Strong Is Sexy

 

I’ve been obsessed with dieting since I was 5 years old. I was the girl who taught the other kids in my kindergarten class what a diet was, and how I was on a diet. (At that point, I wasn’t). The 21 years following kindergarten my obsession with dieting (and my size) grew.

Between weight watchers, slim fast, dialing jenny, ┬ánatural cleanses, trimspa, over exercising, bingeing, under eating, about 25 more programs I didn’t mention, along with some extremely unhealthy habits I picked up along the way… nothing worked. The cycle was vicious…I lost weight, and gained it (and then some) right back. I would immediately find another quick fix, another program offering instant gratification, 3 a days at the gym, hours on the tennis court, and the cycle would repeat itself all over again.

 

I was fixated with dieting. Obsessed with being skinny. Consumed by a deeply rooted belief that people would love me, or love me more, ┬áif there was a smaller number on the scale. I became so rooted in a belief that my self-worth was based on an unattainable and unhealthy number that I lost myself. Instead, I believed myself to be a person of value, a person worth love, if I lost a pound. Yet, if I gained even a tenth of a pound–I was a failure, I was nothing, I was worthless. I became my own abuser, my own worst enemy.

 

Everything changed four months ago. There was no epiphany, I didn’t have breaking point, or anything along those lines. I can say I was at a point of exhaustion with how I felt physically, I was exhausted with basing any sort of self worth upon a number, and exhausted from my self loathing.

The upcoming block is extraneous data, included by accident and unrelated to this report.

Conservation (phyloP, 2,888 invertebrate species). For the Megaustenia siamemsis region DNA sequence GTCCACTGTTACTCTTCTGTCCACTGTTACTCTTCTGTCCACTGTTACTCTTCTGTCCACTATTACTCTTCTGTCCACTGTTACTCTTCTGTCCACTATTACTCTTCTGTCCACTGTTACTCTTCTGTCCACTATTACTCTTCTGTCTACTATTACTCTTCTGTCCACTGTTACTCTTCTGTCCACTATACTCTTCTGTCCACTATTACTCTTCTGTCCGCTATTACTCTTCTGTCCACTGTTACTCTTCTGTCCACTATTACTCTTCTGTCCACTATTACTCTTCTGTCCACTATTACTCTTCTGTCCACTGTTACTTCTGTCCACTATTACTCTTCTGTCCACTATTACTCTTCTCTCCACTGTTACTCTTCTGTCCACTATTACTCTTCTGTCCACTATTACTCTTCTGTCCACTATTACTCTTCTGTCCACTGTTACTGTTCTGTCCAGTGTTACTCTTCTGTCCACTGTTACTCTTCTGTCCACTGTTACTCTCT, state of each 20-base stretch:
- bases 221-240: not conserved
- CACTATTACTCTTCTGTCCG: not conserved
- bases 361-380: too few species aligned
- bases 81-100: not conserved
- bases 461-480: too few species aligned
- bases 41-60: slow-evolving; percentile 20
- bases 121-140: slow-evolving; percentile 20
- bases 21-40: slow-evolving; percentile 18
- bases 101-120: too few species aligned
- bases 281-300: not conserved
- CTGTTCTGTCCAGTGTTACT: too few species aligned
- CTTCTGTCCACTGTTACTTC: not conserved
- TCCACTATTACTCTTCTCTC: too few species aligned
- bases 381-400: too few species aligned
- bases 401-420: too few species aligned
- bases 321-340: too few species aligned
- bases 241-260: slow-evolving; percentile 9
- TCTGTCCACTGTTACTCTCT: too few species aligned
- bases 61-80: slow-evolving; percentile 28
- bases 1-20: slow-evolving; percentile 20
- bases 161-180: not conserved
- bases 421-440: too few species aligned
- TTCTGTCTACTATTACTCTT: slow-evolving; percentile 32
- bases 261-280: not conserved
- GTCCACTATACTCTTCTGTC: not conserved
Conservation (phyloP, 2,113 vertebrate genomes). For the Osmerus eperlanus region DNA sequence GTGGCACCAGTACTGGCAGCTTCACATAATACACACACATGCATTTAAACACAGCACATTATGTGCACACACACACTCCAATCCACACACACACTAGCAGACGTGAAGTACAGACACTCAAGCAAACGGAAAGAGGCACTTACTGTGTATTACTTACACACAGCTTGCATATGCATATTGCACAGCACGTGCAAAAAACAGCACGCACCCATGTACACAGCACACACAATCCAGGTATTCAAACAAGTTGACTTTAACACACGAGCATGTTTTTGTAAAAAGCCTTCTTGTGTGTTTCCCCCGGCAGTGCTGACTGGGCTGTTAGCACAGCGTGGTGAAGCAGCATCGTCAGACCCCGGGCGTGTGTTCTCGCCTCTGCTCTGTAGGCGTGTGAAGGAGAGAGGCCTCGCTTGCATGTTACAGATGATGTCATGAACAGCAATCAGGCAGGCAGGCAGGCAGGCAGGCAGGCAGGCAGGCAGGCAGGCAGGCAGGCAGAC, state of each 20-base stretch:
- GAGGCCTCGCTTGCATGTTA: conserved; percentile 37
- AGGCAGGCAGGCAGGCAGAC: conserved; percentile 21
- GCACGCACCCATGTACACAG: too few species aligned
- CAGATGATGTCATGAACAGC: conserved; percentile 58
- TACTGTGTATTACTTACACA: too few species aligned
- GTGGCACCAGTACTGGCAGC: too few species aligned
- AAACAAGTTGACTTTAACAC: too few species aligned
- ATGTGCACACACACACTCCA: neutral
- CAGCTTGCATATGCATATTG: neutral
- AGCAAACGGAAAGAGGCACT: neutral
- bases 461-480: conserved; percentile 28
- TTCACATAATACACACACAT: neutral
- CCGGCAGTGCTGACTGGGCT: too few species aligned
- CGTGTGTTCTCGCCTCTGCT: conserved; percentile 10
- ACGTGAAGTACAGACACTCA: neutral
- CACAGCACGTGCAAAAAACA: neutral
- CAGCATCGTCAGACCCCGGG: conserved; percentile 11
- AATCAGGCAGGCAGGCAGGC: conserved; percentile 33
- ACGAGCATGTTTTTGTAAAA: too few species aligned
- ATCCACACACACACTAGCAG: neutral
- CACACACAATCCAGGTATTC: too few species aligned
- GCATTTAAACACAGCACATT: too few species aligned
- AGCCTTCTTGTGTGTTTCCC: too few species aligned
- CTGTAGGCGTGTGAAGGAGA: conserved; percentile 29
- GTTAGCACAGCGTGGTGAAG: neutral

One evening, I had a margarita with my cousin who told me all about crossfit, and encouraged me to find a box (crossfit gym) in Omaha. The next day, there was a groupon for a box: Fit Farm. I ended up calling the number, hopeful for another quick fix, while at the same time hoping this fix would make me skinny, worthy of love, and maybe even beautiful.

 

I couldn’t pinpoint when things changed. Not overnight by any means, but for me…the change has been radical. Maybe it was when I stopped stepping on the scale, and instead take a weekly picture…maybe it was when I started feeling empowered during and after a hard workout…maybe it was sticking with a Paleo/clean lifestyle…maybe because Crossfit is so much more than a gym or a quick fix, but instead a community–a way of life…or maybe because I was slowly falling in love with the (strong) woman I am becoming.

 

Through doing crossfit, embracing the culture, and allowing the aforementioned factors to become my lifestyle, I stopped wanting to be skinny. Instead, I began to admire the definition all over my body, the constant improvements in my workouts–whether lifting heavier…learning a new movement…or blowing a past time out of the water. And the pictures I’ve taken prove that I’m transforming my body, but it’s not about being skinny. I’ve come to believe that I am so much more than a number. I’ve started to take care of my body, not so I can be skinny, but because my body allows me to accomplish so much.

 

It really hit home recently when I was having a conversation with one of my coaches. I thanked him for the remarkable changes in my body, mindset, and some huge PRs on a bunch of different lifts. Instead of taking credit, he informed me none of that was him…I did all the work. It also hits home every single time people seem shocked by the fact that I look so different (and the constant compliment that I look so happy)… and I’m completely oblivious.

 

I’m (for the first time in my life) proud of my accomplishments, falling in love with who I’m becoming, and I’m excited to see where I can go… It finally stopped being about skinny, stopped being about the number, and stopped my value as a person depending on a number on the scale.

 

So that’s where I am today. Strong is sexy. Strong has become a way of life, a mindset, a place that I want to be. It’s what I want to embody and what I want to be known for.